Landlords are responsible for the installation of smoke alarms that comply with new Smoke Alarm legislation, introduced on 1 January, 2017.
Existing smoke alarms manufactured more than 10 years ago, as well as any smoke alarms that do not operate when tested, must be replaced with photoelectric smoke alarms that comply with Australian Standard 3786–2014.
Within 30 days before the start of a tenancy in a domestic dwelling, the lessor/landlord must test and clean each smoke alarm in the dwelling.
During a tenancy in a domestic dwelling, the tenant must test and clean each smoke alarm in the dwelling, at least once every 12 months.
To test a smoke alarm, press the ‘test’ button. Cleaning should be done according to the manufacturer’s instructions, which is usually vacuuming.
You do not need to be qualified or licenced to clean or test a domestic smoke alarm.
Some real estate agents may outsource smoke alarm maintenance to another company with associated fees paid by the landlord. The real estate may request a “certificate of compliance” from these companies as proof of service. This is not a legal requirement but may be part of the real estate agent’s internal process.
From 1 January 2022, at the commencement of a new lease or lease renewal, you must ensure your dwelling / unit meets the requirements of the domestic smoke alarm legislation. This may involve installing interconnected photoelectric smoke alarms into the bedrooms in addition to the currently required smoke alarms. For further information see below.
When it is time for your property’s alarms to be upgraded, those alarms must:
Any existing smoke alarm being replaced from 1 January 2017 must be a photoelectric-type alarm which complies with Australian Standard 3786-2014.
If a smoke alarm which is hardwired to the domestic power supply needs replacement, it must be replaced with a hardwired photoelectric smoke alarm.
In existing domestic dwellings, it is possible to have a combination of smoke alarms (240v and battery operated) and interconnectivity can be both wired and/or wireless.
Smoke alarms must comply with the Standard AS 3786-2014. The body of the alarm must be marked with AS3786-2014.
Smoke alarms with this symbol are not photoelectric.
Where practicable smoke alarms must be placed on the ceiling.
Smoke alarms must not be placed within:
There are special requirements for stairways, sloping ceilings, and ceilings with exposed beams.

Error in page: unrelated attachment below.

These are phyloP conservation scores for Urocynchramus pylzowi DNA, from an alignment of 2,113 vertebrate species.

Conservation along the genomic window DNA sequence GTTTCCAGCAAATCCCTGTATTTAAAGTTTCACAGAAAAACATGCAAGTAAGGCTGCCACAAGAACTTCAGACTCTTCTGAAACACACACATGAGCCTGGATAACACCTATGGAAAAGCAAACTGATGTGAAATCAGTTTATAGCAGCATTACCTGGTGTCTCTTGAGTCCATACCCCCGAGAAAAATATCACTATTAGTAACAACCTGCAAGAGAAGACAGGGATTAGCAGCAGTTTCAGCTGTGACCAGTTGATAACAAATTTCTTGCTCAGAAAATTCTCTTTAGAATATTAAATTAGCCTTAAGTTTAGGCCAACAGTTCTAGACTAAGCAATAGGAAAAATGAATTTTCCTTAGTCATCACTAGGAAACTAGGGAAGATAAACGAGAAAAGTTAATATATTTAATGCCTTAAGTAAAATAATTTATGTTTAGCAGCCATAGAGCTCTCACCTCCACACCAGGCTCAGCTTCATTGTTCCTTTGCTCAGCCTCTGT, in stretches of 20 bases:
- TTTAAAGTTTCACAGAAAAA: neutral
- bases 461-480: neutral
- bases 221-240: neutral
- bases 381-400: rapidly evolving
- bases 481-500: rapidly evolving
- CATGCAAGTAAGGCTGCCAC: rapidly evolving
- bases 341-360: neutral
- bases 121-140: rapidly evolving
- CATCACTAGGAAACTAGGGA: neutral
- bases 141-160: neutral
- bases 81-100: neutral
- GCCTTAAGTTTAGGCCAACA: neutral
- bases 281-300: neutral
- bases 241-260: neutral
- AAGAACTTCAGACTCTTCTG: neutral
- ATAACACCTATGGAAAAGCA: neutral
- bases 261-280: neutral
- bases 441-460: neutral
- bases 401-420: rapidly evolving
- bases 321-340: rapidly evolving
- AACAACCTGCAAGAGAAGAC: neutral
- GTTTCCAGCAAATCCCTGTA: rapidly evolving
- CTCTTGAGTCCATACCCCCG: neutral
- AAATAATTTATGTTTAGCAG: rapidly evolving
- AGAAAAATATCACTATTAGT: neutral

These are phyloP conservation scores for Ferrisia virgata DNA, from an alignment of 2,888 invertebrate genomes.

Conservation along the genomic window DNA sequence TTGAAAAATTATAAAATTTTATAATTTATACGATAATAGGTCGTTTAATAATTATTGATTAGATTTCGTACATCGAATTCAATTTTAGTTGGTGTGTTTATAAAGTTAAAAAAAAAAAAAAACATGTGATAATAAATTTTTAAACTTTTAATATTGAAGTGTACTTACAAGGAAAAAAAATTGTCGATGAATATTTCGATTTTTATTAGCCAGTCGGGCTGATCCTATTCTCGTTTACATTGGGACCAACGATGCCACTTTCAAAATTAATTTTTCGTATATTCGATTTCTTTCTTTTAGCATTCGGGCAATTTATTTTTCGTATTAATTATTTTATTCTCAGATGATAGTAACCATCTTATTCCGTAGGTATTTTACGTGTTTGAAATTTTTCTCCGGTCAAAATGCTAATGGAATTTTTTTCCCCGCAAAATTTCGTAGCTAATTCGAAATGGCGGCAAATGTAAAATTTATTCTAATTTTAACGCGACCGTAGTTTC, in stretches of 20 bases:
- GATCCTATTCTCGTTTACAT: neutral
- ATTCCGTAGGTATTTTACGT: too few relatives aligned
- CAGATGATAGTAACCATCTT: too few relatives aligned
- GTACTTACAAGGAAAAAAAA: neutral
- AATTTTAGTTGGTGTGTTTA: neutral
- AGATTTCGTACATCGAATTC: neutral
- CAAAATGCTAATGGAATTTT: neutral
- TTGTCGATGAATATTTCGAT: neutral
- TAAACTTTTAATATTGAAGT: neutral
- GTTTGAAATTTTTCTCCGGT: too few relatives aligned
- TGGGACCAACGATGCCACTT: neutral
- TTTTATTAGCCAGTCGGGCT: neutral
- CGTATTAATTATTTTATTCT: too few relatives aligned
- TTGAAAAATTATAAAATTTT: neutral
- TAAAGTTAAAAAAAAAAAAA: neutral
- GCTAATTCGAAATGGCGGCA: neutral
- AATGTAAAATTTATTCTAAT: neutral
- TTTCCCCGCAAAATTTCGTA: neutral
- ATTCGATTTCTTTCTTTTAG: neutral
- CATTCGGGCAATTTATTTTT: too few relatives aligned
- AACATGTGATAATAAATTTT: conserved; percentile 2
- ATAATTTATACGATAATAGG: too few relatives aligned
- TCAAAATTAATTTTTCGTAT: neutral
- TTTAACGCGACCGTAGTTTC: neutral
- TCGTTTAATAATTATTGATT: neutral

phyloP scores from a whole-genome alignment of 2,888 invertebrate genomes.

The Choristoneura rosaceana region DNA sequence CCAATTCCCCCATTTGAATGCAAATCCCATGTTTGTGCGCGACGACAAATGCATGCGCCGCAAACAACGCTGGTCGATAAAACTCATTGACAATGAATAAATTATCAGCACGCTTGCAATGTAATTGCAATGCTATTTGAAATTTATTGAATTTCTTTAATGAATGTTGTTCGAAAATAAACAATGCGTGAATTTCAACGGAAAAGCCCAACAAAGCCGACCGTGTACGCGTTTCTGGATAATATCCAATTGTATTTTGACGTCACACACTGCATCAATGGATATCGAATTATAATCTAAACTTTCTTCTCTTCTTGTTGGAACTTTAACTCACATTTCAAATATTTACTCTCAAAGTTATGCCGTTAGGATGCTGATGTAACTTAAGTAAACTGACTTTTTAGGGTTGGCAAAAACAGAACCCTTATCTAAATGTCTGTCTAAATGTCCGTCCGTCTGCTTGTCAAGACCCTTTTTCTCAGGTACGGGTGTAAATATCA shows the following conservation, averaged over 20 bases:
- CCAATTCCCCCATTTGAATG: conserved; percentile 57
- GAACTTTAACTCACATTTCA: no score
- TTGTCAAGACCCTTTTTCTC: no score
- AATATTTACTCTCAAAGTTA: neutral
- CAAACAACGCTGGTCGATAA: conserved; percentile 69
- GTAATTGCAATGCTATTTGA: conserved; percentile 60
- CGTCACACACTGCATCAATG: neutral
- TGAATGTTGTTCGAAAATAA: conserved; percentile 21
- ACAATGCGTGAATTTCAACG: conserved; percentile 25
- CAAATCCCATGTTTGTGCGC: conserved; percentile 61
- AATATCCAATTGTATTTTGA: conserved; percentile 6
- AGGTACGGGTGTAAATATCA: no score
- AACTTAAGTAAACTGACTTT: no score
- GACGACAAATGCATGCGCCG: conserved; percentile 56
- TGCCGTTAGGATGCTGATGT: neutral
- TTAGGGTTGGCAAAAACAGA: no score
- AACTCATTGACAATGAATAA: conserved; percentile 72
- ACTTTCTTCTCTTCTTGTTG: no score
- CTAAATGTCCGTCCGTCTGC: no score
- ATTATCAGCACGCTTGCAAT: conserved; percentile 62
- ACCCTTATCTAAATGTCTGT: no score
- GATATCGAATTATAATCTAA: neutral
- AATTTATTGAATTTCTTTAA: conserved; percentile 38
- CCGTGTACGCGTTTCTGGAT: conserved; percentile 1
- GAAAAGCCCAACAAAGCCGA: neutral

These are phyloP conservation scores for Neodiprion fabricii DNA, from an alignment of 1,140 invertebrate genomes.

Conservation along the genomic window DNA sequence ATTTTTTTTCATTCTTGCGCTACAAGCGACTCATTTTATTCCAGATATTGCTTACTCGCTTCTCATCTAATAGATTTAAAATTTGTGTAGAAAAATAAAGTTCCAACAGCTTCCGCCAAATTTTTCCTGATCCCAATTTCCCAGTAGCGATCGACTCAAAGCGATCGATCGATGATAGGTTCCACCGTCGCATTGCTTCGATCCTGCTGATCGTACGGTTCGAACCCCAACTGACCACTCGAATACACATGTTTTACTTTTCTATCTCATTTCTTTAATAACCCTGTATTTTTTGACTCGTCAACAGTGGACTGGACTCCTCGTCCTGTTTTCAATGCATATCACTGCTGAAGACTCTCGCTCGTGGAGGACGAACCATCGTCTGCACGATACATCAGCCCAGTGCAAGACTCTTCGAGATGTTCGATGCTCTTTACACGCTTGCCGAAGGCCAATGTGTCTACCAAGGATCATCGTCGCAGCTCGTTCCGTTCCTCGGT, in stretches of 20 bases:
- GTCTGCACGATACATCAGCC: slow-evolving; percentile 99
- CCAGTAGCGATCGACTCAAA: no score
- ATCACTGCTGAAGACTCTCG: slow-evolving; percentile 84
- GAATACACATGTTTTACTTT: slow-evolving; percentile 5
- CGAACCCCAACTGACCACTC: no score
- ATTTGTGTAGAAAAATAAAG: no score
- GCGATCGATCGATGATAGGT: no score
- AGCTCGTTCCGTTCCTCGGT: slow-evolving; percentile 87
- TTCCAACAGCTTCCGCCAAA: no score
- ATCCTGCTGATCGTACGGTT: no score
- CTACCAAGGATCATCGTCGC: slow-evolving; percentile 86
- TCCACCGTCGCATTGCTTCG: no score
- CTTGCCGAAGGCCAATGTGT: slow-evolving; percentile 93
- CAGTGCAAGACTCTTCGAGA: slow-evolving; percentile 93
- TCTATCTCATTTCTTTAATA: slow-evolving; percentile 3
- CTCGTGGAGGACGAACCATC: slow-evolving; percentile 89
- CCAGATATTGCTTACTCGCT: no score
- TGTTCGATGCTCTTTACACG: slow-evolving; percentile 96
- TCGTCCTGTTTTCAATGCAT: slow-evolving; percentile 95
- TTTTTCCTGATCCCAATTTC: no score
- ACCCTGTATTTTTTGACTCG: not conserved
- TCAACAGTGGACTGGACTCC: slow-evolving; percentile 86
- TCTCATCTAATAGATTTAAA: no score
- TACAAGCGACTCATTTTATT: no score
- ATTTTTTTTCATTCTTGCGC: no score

Avoid installing smoke alarms in dead air space. This is an area in which trapped hot air will prevent smoke from reaching the alarm. This space generally occurs at the apex of cathedral ceilings, the corner junction of walls and ceilings, and between exposed floor joists.
Every dwelling is different so you will need to assess yours. Avoid installing smoke alarms near windows, doors, fans or air-conditioners. Excessive air movement may prevent smoke and gases from reaching the smoke alarm or cause nuisance alarms.
Accidental alarms can be a nuisance and become dangerous if home owners remove the alarm batteries or disable an interconnected system to silence the alarm.
Nuisance alarms can be avoided by not placing alarms in or near kitchens where cooking smoke can set them off, or in or near bathrooms where steam often causes accidental alarms.
Also avoid insect infested areas, as insects can trigger an alarm.
– houses, townhouses (Class 1A) and units (Class 2).
– the method the device uses to detect smoke.
– connected to the domestic dwelling’s electricity supply.
- if one smoke alarm sounds all the other smoke alarms will also sound. Interconnection can be wired or wireless. This will alert the occupants within a house to a fire no matter where the fire starts.
– work carried out under a building development approval or the total building works equals 50 per cent of the dwelling over three years.
– a space within a building which is situated between one floor level and the floor level or roof above.